Welcome, Walt!

New editor brings a passion for CU values and principles.

December 01, 2013
KEYWORDS Change , cuna , leadership
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It seems this issue of Credit Union Magazine is all about change. Not only are changes taking place among league leaders, there also are changes taking place on Credit Union Magazine’s editorial staff .
With this issue, I’ll be stepping down as editor-in-chief and handing the editorial reins of Credit Union Magazine to Walt Laskos. 
Walt, who I’m sure is familiar to many of you, has spent the majority of his career in the credit union movement. He brings with him a wealth of communications experience and a thorough knowledge of the credit union movement. 
Walt is also a credit union development educator (DE) and, like most DEs, has a great deal of passion for the values and principles of financial cooperatives. Most recently, he served as public relations director for WesCorp Federal Credit Union. Rest assured, the magazine is in very capable hands with Walt and our entire editorial and design team. 
I’ll be staying with CUNA in a part-time capacity to assist with the editorial transition and to produce the next issue of CUNA’s Environmental Scan Report and its ancillary products, before retiring next summer. 
During this transition, it has become clear to me that everyone connected with the production of Credit Union Magazine has a laserlike focus on the quality of each issue. 
We have talented designers who make sure each issue is visually inviting to our readers. We have an editorial advisory board of credit union professionals who make sure our content remains relevant. And we have a remarkable team of editors who are, by any measure, the best in the business. 
Each issue of Credit Union Magazine is a tremendous collaborative effort. It has been an honor to work with such a talented group, and I’m convinced that the future is exceedingly bright for both credit unions and Credit Union Magazine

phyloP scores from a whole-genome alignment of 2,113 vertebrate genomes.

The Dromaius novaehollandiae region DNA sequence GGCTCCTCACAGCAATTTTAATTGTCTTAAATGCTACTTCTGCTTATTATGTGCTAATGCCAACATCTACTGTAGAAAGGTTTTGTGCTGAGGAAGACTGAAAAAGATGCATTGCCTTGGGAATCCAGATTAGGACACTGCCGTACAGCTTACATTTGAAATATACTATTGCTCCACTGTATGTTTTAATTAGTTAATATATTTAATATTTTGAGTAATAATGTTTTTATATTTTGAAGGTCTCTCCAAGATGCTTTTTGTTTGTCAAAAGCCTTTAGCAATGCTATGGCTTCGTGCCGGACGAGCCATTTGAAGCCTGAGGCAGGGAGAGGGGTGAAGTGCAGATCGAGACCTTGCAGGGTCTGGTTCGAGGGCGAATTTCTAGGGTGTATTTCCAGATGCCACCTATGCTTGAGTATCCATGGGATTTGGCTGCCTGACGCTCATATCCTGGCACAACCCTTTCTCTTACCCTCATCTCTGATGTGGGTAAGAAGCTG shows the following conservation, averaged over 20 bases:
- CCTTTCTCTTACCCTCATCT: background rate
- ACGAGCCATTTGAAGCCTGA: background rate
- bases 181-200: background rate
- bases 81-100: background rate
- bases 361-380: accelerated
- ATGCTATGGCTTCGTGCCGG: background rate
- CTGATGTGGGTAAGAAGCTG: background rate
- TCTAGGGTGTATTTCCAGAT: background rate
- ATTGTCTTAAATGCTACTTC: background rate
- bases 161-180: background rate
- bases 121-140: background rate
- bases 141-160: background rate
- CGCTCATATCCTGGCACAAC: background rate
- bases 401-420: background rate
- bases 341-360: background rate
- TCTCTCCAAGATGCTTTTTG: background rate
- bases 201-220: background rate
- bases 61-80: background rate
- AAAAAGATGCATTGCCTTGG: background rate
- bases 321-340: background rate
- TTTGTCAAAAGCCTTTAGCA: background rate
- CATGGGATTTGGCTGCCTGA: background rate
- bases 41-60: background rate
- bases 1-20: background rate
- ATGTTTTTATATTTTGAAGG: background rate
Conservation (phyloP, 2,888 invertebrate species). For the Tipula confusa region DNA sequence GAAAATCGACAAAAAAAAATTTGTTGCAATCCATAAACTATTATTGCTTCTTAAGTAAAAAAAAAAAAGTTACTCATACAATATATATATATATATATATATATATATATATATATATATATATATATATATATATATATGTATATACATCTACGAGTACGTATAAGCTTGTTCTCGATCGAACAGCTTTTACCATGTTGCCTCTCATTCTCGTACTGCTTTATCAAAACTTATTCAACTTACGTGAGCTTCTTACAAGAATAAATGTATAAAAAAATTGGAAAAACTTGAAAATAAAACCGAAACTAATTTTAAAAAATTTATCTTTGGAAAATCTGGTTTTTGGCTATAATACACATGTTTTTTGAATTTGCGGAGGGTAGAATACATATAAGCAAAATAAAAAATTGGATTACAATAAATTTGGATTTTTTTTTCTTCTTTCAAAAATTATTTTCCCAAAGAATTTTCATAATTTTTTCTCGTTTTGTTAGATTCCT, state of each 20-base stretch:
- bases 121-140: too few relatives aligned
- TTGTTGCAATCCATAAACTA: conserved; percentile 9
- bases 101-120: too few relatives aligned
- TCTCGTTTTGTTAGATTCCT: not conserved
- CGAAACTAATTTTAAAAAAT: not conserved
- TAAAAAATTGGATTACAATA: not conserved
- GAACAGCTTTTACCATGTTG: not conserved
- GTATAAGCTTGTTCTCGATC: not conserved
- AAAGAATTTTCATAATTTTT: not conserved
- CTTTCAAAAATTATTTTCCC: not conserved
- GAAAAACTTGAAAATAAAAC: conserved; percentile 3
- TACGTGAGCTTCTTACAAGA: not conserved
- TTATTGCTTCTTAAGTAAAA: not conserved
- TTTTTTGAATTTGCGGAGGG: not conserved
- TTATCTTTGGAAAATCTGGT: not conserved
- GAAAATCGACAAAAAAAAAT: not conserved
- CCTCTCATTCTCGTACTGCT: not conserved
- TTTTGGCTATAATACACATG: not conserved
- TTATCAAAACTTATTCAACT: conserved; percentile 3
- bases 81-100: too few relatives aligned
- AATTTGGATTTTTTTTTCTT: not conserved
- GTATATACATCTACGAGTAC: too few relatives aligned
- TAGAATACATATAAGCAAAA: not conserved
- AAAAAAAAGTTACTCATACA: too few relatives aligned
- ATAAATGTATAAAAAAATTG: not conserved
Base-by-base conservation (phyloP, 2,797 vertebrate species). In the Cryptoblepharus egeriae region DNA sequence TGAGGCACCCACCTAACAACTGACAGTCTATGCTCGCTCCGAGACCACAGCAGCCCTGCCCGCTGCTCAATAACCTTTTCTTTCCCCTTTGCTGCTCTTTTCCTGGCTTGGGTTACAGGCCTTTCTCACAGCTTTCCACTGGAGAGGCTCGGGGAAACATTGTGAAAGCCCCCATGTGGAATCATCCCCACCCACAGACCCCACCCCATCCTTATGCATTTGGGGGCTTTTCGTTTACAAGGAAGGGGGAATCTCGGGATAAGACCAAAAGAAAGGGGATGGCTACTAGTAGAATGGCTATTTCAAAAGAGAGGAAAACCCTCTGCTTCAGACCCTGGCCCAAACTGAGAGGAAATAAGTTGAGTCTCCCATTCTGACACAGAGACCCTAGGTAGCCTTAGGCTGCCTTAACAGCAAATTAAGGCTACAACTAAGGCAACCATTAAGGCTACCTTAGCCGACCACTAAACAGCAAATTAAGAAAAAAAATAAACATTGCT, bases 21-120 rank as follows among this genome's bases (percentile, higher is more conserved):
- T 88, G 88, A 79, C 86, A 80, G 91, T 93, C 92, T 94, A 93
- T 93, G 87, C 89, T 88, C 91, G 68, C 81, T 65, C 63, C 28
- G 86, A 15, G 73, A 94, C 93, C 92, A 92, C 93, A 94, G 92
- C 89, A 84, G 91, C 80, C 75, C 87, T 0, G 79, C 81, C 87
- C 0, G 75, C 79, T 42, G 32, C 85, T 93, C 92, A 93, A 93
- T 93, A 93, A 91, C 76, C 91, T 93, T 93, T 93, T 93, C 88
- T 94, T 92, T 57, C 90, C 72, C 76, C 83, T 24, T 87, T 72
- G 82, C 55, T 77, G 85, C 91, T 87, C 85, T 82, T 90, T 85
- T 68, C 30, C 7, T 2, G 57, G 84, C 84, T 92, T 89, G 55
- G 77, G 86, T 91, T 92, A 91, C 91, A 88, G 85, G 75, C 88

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Great article! Unfortunately, most employees don’t feel valued or appreciated by their supervisors or employers. In fact, research has shown that the predominant reason team members quit their jobs is because they don’t feel valued. This is in spite of the fact that employee recognition programs have proliferated in the workplace – over 90% of all organizations in the U.S. has some form of employee recognition activities in place. But most employee recognition programs are viewed with skepticism and cynicism – because they aren’t viewed as being genuine in their communication of appreciation. Getting the “employee of the month” award, receiving a certificate of recognition, or a “Way to go, team!” email just don’t get the job done. How do you communicate authentic appreciation? We have found people have different ways that they want to be shown appreciation, and if you don’t communicate in the language of appreciation important to them, you essentially “miss the mark”. Additionally, employees need to receive recognition more than once a year at their performance review. Otherwise, they view the praise as “going through the motions”. A third component of authentic appreciation is that the communication has to be about them personally – not the department, not their group, but something they did. Finally, they have to believe that you mean what you say. How you treat them has to match the words you use. If you are not sure how your team members want to be shown appreciation, the Motivating By Appreciation Inventory ( will identify the language of appreciation and specific actions preferred by each employee. You then can create a group profile for your team, so everyone knows how to encourage one another. Remember, employees want to know that they are valued for what they contribute to the success of the organization. And communicating authentic appreciation in the ways they desire it can make the difference between keeping your quality team members or having a negative work environment that everyone wants to leave. Paul White, Ph.D., is the co-author of The 5 Languages of Appreciation in the Workplace with Dr. Gary Chapman.

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